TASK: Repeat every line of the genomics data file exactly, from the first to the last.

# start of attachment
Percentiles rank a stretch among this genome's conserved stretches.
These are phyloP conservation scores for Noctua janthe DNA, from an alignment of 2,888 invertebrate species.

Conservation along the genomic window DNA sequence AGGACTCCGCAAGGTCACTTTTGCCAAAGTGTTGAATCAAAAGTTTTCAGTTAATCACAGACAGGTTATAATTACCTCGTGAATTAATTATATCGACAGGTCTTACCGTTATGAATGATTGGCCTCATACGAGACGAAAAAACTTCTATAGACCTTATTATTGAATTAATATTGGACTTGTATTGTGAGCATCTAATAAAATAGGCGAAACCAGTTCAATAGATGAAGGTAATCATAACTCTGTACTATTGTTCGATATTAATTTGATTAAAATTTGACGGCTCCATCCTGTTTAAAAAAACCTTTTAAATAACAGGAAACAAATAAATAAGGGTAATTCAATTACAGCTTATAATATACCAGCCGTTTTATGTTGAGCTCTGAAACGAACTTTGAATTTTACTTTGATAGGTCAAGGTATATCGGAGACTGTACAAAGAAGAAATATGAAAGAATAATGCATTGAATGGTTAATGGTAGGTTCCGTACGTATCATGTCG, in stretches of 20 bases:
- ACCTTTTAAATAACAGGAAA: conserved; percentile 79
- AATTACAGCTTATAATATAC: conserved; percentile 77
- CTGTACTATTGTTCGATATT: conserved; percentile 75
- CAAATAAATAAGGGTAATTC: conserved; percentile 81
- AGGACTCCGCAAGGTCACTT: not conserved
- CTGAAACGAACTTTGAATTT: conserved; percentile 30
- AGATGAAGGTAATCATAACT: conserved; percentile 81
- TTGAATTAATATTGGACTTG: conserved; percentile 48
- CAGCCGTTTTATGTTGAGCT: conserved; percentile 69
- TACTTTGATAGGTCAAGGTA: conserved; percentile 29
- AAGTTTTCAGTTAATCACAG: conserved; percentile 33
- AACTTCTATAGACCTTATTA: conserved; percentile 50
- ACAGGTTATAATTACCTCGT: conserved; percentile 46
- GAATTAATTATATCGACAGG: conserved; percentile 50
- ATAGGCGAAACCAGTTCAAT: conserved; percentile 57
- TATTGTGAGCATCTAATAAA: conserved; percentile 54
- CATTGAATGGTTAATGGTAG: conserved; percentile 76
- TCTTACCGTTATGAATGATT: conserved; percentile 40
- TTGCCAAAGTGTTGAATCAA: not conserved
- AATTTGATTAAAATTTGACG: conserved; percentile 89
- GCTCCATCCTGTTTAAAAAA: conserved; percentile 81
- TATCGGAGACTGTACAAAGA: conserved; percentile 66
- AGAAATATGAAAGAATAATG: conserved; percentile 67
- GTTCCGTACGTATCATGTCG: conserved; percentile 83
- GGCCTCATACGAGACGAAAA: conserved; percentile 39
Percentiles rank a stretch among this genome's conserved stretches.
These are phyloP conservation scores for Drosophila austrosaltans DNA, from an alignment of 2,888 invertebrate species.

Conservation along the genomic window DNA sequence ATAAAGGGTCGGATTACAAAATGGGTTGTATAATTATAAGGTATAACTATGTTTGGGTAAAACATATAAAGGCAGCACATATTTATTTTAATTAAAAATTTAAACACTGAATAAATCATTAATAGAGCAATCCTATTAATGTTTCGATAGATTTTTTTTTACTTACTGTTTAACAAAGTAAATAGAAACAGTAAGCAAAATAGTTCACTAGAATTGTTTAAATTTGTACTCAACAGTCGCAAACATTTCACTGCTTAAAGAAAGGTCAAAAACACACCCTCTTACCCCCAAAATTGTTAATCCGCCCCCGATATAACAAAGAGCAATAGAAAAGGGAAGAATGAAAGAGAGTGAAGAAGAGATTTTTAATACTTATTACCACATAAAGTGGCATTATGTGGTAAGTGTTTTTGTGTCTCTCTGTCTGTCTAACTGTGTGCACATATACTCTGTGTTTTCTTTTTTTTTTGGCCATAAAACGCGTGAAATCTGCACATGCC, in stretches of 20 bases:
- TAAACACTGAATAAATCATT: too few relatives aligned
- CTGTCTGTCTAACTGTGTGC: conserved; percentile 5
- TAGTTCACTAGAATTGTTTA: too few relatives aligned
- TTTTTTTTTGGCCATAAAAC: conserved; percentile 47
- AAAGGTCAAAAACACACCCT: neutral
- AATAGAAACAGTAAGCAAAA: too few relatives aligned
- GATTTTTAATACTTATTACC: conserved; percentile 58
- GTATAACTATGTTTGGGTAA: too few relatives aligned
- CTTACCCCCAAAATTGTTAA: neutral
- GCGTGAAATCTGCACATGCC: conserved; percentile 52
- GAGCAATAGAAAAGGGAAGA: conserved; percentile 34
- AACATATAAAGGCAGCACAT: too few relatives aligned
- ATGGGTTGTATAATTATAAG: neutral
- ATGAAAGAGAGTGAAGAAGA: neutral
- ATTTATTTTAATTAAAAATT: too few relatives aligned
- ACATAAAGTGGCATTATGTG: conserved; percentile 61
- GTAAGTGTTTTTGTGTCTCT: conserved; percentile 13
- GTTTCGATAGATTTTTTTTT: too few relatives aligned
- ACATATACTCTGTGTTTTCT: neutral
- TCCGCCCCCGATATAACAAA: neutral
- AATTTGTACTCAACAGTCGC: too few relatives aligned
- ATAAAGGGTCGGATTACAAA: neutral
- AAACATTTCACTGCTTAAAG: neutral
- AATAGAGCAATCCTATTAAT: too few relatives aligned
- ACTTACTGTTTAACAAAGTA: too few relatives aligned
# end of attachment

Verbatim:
Percentiles rank a stretch among this genome's conserved stretches.
These are phyloP conservation scores for Noctua janthe DNA, from an alignment of 2,888 invertebrate species.

Conservation along the genomic window DNA sequence AGGACTCCGCAAGGTCACTTTTGCCAAAGTGTTGAATCAAAAGTTTTCAGTTAATCACAGACAGGTTATAATTACCTCGTGAATTAATTATATCGACAGGTCTTACCGTTATGAATGATTGGCCTCATACGAGACGAAAAAACTTCTATAGACCTTATTATTGAATTAATATTGGACTTGTATTGTGAGCATCTAATAAAATAGGCGAAACCAGTTCAATAGATGAAGGTAATCATAACTCTGTACTATTGTTCGATATTAATTTGATTAAAATTTGACGGCTCCATCCTGTTTAAAAAAACCTTTTAAATAACAGGAAACAAATAAATAAGGGTAATTCAATTACAGCTTATAATATACCAGCCGTTTTATGTTGAGCTCTGAAACGAACTTTGAATTTTACTTTGATAGGTCAAGGTATATCGGAGACTGTACAAAGAAGAAATATGAAAGAATAATGCATTGAATGGTTAATGGTAGGTTCCGTACGTATCATGTCG, in stretches of 20 bases:
- ACCTTTTAAATAACAGGAAA: conserved; percentile 79
- AATTACAGCTTATAATATAC: conserved; percentile 77
- CTGTACTATTGTTCGATATT: conserved; percentile 75
- CAAATAAATAAGGGTAATTC: conserved; percentile 81
- AGGACTCCGCAAGGTCACTT: not conserved
- CTGAAACGAACTTTGAATTT: conserved; percentile 30
- AGATGAAGGTAATCATAACT: conserved; percentile 81
- TTGAATTAATATTGGACTTG: conserved; percentile 48
- CAGCCGTTTTATGTTGAGCT: conserved; percentile 69
- TACTTTGATAGGTCAAGGTA: conserved; percentile 29
- AAGTTTTCAGTTAATCACAG: conserved; percentile 33
- AACTTCTATAGACCTTATTA: conserved; percentile 50
- ACAGGTTATAATTACCTCGT: conserved; percentile 46
- GAATTAATTATATCGACAGG: conserved; percentile 50
- ATAGGCGAAACCAGTTCAAT: conserved; percentile 57
- TATTGTGAGCATCTAATAAA: conserved; percentile 54
- CATTGAATGGTTAATGGTAG: conserved; percentile 76
- TCTTACCGTTATGAATGATT: conserved; percentile 40
- TTGCCAAAGTGTTGAATCAA: not conserved
- AATTTGATTAAAATTTGACG: conserved; percentile 89
- GCTCCATCCTGTTTAAAAAA: conserved; percentile 81
- TATCGGAGACTGTACAAAGA: conserved; percentile 66
- AGAAATATGAAAGAATAATG: conserved; percentile 67
- GTTCCGTACGTATCATGTCG: conserved; percentile 83
- GGCCTCATACGAGACGAAAA: conserved; percentile 39
Percentiles rank a stretch among this genome's conserved stretches.
These are phyloP conservation scores for Drosophila austrosaltans DNA, from an alignment of 2,888 invertebrate species.

Conservation along the genomic window DNA sequence ATAAAGGGTCGGATTACAAAATGGGTTGTATAATTATAAGGTATAACTATGTTTGGGTAAAACATATAAAGGCAGCACATATTTATTTTAATTAAAAATTTAAACACTGAATAAATCATTAATAGAGCAATCCTATTAATGTTTCGATAGATTTTTTTTTACTTACTGTTTAACAAAGTAAATAGAAACAGTAAGCAAAATAGTTCACTAGAATTGTTTAAATTTGTACTCAACAGTCGCAAACATTTCACTGCTTAAAGAAAGGTCAAAAACACACCCTCTTACCCCCAAAATTGTTAATCCGCCCCCGATATAACAAAGAGCAATAGAAAAGGGAAGAATGAAAGAGAGTGAAGAAGAGATTTTTAATACTTATTACCACATAAAGTGGCATTATGTGGTAAGTGTTTTTGTGTCTCTCTGTCTGTCTAACTGTGTGCACATATACTCTGTGTTTTCTTTTTTTTTTGGCCATAAAACGCGTGAAATCTGCACATGCC, in stretches of 20 bases:
- TAAACACTGAATAAATCATT: too few relatives aligned
- CTGTCTGTCTAACTGTGTGC: conserved; percentile 5
- TAGTTCACTAGAATTGTTTA: too few relatives aligned
- TTTTTTTTTGGCCATAAAAC: conserved; percentile 47
- AAAGGTCAAAAACACACCCT: neutral
- AATAGAAACAGTAAGCAAAA: too few relatives aligned
- GATTTTTAATACTTATTACC: conserved; percentile 58
- GTATAACTATGTTTGGGTAA: too few relatives aligned
- CTTACCCCCAAAATTGTTAA: neutral
- GCGTGAAATCTGCACATGCC: conserved; percentile 52
- GAGCAATAGAAAAGGGAAGA: conserved; percentile 34
- AACATATAAAGGCAGCACAT: too few relatives aligned
- ATGGGTTGTATAATTATAAG: neutral
- ATGAAAGAGAGTGAAGAAGA: neutral
- ATTTATTTTAATTAAAAATT: too few relatives aligned
- ACATAAAGTGGCATTATGTG: conserved; percentile 61
- GTAAGTGTTTTTGTGTCTCT: conserved; percentile 13
- GTTTCGATAGATTTTTTTTT: too few relatives aligned
- ACATATACTCTGTGTTTTCT: neutral
- TCCGCCCCCGATATAACAAA: neutral
- AATTTGTACTCAACAGTCGC: too few relatives aligned
- ATAAAGGGTCGGATTACAAA: neutral
- AAACATTTCACTGCTTAAAG: neutral
- AATAGAGCAATCCTATTAAT: too few relatives aligned
- ACTTACTGTTTAACAAAGTA: too few relatives aligned